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Purple Plug Puller
When USA-based common sense meets need
Text, photos and video by Tom Hintz
Posted – 12-15-2016
One of the realities of virtually any type of internal combustion engine is that it can occasionally refuse to start. I have about 40 years of experience with street and racing engines and know that when one won’t start we look for two things – is it getting fuel and is there spark. That same sequence of investigation applies to our model engines as well. But when we check for spark we run into a problem that is common on both model and automotive engines.
To check for spark we pull a spark plug or find a spare, push it into a plug wire and then hold it against the engine block while turning the engine over to generate spark. A big mistake I see people make with model engines is that they do not push the plug all the way into the plug wire terminal cap to be sure it is easier to get back out. If the plug is not fully seated in the terminal the plug will not spark no matter how good the ignition is because the circuit is not complete. The metal tip at the top of the plug has to be fully in contact with the clip in the top of the wire terminal for the circuit to be completed.
Once you fully seat the spark plug and run the test we need to get the spark plug back out of the ignition wire terminal and this is where the problem comes in. There is nothing large enough to grab with your fingers to pull the plug back out. The obvious answer for many is to grab a pliers and jerk the plug out of the terminal by the threads as they are about all that is showing. But, if you damage the threads at all, usually bending or flattening the edges of the threads themselves over a bit, every time you screw that plug into the engine it is gouging the internal threads just a little bit, but consistently making them deeper and reducing the holding surfaces. Before long you can strip the threads in the engine quite easily. I have seen threads get weak enough that the plug can blow out of the hole when the engine is running.
Enter the Purple Plug Puller
The Purple Plug Puller is made in the USA from 6061-T651 aluminum bar and given a tough anodized finish after machining is complete. The folks that make the Purple Plug Puller told me that,” There really is nothing special about the knurling”. Perhaps nothing special to how they do the knurling but I have seen lots of higher priced tools with far less defined knurling which translates to lesser grip.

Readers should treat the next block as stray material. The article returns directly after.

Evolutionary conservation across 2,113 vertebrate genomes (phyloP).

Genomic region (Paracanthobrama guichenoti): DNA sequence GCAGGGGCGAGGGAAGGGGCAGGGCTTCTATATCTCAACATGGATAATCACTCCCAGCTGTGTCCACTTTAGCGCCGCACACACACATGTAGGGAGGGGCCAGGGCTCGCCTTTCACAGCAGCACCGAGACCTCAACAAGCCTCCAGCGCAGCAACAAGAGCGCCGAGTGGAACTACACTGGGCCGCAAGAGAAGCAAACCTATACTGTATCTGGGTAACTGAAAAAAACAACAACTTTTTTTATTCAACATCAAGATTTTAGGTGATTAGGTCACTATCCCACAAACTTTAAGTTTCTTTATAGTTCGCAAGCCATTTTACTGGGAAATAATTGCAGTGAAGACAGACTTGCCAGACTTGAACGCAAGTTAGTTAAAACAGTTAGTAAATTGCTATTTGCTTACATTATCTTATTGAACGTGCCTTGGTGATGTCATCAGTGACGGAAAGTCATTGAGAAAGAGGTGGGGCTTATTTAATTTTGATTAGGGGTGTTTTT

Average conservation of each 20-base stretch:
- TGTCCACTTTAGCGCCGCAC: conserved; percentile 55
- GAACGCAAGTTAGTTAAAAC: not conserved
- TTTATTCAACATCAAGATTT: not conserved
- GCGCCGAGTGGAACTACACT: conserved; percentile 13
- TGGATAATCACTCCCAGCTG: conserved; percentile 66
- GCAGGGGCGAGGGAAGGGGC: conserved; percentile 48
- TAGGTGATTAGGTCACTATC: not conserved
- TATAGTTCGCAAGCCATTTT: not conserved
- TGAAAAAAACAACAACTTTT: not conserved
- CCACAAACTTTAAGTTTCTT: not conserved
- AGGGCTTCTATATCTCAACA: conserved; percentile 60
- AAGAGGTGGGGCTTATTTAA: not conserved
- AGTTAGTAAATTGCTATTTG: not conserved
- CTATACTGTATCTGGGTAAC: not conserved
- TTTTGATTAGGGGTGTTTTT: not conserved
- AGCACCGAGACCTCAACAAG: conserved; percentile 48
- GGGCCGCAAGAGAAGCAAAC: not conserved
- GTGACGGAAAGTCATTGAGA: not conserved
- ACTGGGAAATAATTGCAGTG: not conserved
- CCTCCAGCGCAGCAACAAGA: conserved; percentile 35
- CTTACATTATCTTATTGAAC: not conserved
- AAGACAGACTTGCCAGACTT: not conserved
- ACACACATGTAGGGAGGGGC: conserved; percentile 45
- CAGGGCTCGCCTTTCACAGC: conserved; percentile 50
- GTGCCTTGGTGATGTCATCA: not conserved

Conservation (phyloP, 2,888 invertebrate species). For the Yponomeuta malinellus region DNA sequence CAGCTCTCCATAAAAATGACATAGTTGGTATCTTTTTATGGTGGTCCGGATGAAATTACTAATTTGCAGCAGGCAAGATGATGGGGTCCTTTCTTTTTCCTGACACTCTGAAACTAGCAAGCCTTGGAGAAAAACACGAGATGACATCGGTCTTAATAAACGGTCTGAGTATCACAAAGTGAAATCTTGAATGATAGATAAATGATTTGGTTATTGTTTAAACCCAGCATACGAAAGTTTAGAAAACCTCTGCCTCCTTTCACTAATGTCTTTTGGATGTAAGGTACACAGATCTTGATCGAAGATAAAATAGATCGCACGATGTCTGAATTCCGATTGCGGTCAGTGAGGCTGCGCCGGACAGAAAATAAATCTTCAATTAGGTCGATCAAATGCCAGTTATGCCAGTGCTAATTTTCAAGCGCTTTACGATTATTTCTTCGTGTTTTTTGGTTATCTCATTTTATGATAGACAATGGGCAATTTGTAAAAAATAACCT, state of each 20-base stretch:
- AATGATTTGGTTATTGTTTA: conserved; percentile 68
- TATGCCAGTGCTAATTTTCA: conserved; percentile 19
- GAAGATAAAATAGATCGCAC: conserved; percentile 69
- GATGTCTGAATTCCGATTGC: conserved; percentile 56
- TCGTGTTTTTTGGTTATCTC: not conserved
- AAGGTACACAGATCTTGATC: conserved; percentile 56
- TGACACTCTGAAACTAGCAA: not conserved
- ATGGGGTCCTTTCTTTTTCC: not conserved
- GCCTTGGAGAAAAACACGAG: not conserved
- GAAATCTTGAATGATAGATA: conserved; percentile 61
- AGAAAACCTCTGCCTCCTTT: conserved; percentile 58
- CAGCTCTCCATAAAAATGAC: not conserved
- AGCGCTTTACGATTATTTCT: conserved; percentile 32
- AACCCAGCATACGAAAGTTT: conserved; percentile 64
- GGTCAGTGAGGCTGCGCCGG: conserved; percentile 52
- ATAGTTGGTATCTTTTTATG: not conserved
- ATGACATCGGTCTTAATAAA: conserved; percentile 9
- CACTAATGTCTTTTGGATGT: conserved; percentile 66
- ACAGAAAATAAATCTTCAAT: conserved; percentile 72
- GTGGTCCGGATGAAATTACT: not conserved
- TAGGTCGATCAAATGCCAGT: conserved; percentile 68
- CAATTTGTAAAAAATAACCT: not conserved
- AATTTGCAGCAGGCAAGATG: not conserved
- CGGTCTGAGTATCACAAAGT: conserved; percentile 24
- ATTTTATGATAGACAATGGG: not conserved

The Purple Plug Puller is 100mm long and 25mm in diameter. That is a nice feeling handful when in use. The ends have 1/4-32 and M10 threads. The M10 thread is for the nearly universal CM6 spark plug used in RC gasoline engines today. In the center of the Purple Plug Puller are two more threads, M12 and M14. The M14 threaded hole accepts the older (large) plugs used by engines like the older Brisons and Zenoahs. The M12 thread was put there because they had space but it currently has no design use for specific engines. The makers of the Purple Plug Puller say that if they can identify another needed thread the M12 will be replaced with that.
This is going to be the shortest field test I have ever done and that is mainly because the Purple Plug Puller is a simple but well thought out design with a specific need, no special instructions and no skills to be developed to use it. Screw the Purple Plug Puller over the threads of the spark plug, get a firm grip on the wire terminal with one hand, the Purple Plug Puller with the other and pull the plug out of the wire terminal. That’s it.
The Purple Plug Puller does what the makers say it will and it does it easily. The most surprising thing about the Purple Plug Puller is that despite being manufactured in the USA, it costs just $15.00 (12-15-2016) and you get it directly from the manufacturer at the link at the end of this review.
If you still don’t see a good reason to own a Purple Plug Puller I can’t help you. To me the Purple Plug Puller is a simple no-brainer that makes a lousy task easier and I am not jerking the ignition box loose in the plane when the wire finally comes off of the plug unexpectedly. Get one or you can never whine again about dinging up your plane or hand when trying to get the plug out of the wire terminal.
Visit the Purple Plug Puller manufacturers web page – Click Here
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All Flyingrc.net written, photographic and drawn materials are property of and copyright by Tom Hintz and Flyingrc.net 2013-2016. Materials may not be used in any way without the prior written permission of the owner.